• Academic Conference on South Asia Conflicts and Peace

The Centre for Peace in South Asia may launch an annual conference on peace and conflicts in South Asia.  Academics from all over the world need to be invited to present their thoughts and research on how to resolve conflict and make progress for peace.  This conference will be an independent forum of connectivity, exchange of ideas, understanding of opposite views and promoting mutual understanding, and an opportunity for multiple stakeholders from thinkers to policymakers and executives to have an informal interaction and learn from each other.

  • Scholarly Networks in South Asia

 The scholarly networks of academic professors and experts connect the professionals of the same subject with each other.  The Centre for Peace in South Asia needs to develop networks and forums of experts in peace studies and conflict resolutions.  The regular interaction through these forums and networks will help better understanding of conflicts and bring forward a variety of options to resolve them.  The regional networks inspire positivity and promote good news in the media, society, and public domain that help to resolve conflicts.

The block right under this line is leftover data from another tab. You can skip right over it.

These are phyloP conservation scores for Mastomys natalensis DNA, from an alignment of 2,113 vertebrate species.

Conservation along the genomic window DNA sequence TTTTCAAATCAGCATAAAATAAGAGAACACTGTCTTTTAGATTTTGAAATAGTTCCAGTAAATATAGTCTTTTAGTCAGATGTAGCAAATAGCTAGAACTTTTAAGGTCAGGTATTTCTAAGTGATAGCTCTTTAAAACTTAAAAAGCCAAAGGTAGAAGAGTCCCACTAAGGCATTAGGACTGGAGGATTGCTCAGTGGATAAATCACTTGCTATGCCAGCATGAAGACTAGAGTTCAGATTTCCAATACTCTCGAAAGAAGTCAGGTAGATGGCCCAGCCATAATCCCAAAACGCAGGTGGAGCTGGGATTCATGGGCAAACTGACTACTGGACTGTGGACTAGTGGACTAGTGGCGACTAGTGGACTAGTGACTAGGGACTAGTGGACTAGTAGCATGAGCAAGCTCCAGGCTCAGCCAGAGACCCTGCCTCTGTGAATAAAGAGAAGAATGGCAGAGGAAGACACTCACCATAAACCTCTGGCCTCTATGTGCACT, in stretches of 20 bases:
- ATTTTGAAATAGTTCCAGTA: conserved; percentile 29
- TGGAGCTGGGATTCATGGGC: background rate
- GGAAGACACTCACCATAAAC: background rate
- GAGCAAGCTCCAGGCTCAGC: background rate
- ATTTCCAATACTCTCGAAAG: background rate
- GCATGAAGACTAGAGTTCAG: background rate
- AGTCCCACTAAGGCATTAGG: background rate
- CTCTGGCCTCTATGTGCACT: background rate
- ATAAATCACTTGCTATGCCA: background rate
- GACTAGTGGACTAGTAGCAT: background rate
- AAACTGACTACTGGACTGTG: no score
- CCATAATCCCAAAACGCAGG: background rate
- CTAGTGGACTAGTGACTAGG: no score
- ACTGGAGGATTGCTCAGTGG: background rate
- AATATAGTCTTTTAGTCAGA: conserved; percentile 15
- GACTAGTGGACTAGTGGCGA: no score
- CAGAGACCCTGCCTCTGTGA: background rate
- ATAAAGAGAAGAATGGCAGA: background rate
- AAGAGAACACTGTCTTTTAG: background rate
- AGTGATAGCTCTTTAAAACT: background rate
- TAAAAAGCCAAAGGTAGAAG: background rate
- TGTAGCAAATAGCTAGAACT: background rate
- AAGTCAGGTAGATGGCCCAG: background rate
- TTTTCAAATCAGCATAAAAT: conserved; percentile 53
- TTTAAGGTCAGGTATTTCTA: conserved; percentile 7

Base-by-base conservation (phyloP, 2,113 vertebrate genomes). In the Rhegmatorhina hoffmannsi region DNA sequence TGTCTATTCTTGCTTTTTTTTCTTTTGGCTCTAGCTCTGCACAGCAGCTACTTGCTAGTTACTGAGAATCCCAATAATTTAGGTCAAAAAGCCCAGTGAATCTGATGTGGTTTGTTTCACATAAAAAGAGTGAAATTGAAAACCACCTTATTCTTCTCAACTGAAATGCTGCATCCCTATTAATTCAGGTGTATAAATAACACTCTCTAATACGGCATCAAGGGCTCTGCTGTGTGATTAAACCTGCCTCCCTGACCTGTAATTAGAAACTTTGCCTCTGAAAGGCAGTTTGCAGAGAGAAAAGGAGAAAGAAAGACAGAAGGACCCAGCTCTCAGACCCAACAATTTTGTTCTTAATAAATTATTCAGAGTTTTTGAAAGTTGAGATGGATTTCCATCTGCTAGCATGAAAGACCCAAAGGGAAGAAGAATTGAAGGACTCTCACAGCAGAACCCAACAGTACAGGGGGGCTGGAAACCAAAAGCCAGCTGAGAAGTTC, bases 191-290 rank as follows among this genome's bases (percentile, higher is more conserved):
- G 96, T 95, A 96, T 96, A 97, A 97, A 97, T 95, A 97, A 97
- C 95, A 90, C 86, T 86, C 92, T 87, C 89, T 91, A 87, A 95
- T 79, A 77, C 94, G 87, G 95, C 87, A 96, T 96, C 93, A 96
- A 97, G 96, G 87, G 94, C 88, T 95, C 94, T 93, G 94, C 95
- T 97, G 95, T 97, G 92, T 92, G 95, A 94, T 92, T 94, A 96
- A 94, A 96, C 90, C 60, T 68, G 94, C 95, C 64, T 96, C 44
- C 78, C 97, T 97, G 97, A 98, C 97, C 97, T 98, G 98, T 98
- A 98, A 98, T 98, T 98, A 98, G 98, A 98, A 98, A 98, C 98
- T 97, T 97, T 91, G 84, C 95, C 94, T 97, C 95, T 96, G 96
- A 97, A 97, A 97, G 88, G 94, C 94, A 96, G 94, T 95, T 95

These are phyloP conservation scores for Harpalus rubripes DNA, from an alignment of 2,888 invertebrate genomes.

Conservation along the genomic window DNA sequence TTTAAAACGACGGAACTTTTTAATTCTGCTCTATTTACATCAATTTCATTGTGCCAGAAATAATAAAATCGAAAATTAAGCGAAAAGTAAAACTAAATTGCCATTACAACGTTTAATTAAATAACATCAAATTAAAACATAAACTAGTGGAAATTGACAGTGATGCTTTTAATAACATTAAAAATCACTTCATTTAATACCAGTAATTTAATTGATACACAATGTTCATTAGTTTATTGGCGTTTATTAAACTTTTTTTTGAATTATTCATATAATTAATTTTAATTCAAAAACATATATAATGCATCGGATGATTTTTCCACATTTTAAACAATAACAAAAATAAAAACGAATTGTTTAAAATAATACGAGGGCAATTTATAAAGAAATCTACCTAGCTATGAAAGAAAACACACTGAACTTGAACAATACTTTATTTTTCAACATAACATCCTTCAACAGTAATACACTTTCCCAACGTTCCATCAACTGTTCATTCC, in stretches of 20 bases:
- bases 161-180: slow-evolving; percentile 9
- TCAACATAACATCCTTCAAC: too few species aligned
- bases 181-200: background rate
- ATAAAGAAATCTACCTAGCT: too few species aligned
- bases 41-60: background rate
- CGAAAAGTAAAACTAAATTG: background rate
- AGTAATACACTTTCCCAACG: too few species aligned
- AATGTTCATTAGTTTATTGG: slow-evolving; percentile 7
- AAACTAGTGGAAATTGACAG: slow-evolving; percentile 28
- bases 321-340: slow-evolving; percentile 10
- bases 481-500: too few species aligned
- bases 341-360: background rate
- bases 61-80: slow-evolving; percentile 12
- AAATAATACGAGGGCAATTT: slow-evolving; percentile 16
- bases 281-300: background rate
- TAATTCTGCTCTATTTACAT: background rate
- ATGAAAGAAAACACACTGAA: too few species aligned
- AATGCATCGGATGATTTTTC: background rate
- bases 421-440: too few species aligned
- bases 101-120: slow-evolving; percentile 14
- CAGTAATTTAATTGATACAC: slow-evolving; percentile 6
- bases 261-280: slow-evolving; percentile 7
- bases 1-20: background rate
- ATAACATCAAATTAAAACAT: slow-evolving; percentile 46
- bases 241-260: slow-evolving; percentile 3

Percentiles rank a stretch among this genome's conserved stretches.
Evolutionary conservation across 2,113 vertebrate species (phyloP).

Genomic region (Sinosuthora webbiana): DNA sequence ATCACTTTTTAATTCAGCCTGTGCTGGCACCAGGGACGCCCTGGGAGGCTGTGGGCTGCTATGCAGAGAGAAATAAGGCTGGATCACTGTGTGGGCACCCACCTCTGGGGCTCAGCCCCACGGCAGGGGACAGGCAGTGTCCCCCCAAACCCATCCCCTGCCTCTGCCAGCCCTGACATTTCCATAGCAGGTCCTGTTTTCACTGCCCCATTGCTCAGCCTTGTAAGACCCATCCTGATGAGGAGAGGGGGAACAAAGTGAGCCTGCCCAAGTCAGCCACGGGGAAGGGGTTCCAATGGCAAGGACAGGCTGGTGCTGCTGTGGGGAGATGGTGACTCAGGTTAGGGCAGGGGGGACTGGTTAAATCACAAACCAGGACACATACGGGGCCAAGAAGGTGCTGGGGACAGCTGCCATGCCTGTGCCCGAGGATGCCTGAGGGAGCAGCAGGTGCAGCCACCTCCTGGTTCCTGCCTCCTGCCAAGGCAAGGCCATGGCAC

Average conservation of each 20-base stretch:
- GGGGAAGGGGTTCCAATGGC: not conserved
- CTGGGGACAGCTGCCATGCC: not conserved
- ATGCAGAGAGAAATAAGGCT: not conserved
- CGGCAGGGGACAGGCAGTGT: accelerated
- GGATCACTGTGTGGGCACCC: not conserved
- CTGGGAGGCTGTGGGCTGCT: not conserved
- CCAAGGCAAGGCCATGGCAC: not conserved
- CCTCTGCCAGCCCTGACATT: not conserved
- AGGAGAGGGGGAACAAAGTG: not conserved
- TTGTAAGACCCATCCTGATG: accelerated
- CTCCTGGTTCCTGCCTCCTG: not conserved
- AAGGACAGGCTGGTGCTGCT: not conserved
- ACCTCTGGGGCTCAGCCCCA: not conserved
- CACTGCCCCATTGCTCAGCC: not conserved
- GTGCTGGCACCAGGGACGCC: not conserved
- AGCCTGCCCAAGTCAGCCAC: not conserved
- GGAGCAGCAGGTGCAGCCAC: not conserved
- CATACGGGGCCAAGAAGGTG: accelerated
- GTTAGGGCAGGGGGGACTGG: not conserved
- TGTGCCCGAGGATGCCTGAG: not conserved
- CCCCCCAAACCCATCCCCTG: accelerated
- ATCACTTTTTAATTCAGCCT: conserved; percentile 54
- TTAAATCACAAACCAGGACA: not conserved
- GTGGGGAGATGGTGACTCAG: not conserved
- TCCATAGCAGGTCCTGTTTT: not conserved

• Summary – An Academic Window for Peace and Conflict

 The Centre for Peace in South Asia can be a history-making endeavor to be taken by the entrepreneurial university of the region.  This will become an academic window open for discussion even in times of serious crisis and conflict.  This window for peace will be scholar-to-scholar contact that can grow as an instrument of conflict resolution in South Asia.
Peaceful South Asia can make the twentieth century as “The Century of Asia”.


DELGADO, Mariana.  (2008)  “The role of universities in peacebuilding processes in contexts of armed conflict: the experience of the Universidad de Bogotá Jorge Tadeo Lozano in Colombia”.  Proceedings of the 4th International Barcelona Conference on Higher Education, Vol 5.  The role of higher education in peace building and reconciliation processes. Barcelona: GUNI.  Available at

Etzkowitz, H.  (1998)  The norms of entrepreneurial science: cognitive effects of the new university-industry linkages.  Research policy, 27(8), 823-833.

Etzkowitz, H.  (2013)  Can a teaching university be an entrepreneurial university?  Civic entrepreneurship and the formation of a cultural cluster in Ashland, Oregon.




Published by the Triple Helix Association  –  ISSN 2281-4515